Added by: Christopher James MastermanAbstract:
Kit Fine and Robert Adams have independently introduced a distinction between two ways in which a proposition might be true with respect to a world. A proposition is true at a world if it correctly represents the world. A proposition is true in a world, if it exists in that world and correctly represents it. In this paper, I clarify this distinction between outer and inner truth, defend it against recent charges of unintelligibly and argue that outer truth tracks counterfactual possibility while inner truth tracks counter-actual possibility. This connection allows us to clarify the relationship between possibility, possible actuality and the thesis of serious actualism, which is the thesis that nothing could have had a property without existing. I show that this undermines serious actualists' scruples against reading sentences like `Even if Socrates had not existed, he might have' as expressing true and genuinely de re propositions about Socrates. More generally, the connection I draw provides the serious actualist with a justification for treating actually existing but contingent objects differently from how he treats merely possible objectsExport citation in BibTeX formatExport text citationView this text on PhilPapersExport citation in Reference Manager formatExport citation in EndNote formatExport citation in Zotero format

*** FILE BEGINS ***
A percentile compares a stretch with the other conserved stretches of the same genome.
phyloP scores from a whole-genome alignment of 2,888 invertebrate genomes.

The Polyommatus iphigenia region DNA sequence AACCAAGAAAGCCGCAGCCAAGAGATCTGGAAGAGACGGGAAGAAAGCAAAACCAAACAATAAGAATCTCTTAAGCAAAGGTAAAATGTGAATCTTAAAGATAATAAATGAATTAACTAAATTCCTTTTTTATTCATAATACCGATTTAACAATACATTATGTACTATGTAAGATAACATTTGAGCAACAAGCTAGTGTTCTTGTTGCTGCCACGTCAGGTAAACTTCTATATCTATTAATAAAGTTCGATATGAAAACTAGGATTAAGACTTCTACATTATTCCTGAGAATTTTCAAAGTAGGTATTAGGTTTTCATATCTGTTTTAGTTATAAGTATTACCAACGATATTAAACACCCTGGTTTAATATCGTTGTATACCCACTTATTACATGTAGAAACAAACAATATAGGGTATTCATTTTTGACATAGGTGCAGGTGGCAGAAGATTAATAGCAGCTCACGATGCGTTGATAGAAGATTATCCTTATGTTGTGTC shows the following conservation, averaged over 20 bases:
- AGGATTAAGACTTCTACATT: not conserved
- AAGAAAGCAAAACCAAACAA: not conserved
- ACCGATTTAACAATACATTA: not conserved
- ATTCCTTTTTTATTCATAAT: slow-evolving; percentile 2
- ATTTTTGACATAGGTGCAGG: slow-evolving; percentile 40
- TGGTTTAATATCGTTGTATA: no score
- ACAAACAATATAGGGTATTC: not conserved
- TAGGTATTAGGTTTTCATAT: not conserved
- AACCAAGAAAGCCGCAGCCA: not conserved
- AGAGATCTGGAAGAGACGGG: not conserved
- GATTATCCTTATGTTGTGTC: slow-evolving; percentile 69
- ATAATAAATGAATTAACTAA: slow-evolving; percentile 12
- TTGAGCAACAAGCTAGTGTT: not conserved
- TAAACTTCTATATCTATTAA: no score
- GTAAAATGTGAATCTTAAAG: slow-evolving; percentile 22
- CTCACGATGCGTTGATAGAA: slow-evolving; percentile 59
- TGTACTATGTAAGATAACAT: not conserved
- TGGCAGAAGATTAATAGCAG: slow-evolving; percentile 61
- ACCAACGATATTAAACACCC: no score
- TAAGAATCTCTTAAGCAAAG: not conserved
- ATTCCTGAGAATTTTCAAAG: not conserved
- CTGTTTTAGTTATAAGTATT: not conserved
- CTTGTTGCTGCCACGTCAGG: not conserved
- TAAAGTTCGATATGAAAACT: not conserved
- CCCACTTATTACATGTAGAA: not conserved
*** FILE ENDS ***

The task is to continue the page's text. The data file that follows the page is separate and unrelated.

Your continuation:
Einheuser, Iris. Inner and Outer Truth
2012, The Philosophers' Imprint, Vol. 12, pp. 1-22
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Comment: This text would be perfect for an advanced undergraduate or masters course on modal metaphysics and/or modal logic. It requires previous knowledge of actualism vs. possibilism debate, the literature on singular propositions, and possible worlds, as well as a familiarity with quantified modal logic. It works as a good replacement for Adams's Actualism and Thisness (1981), covering many of issues Adams covers often more accessibly.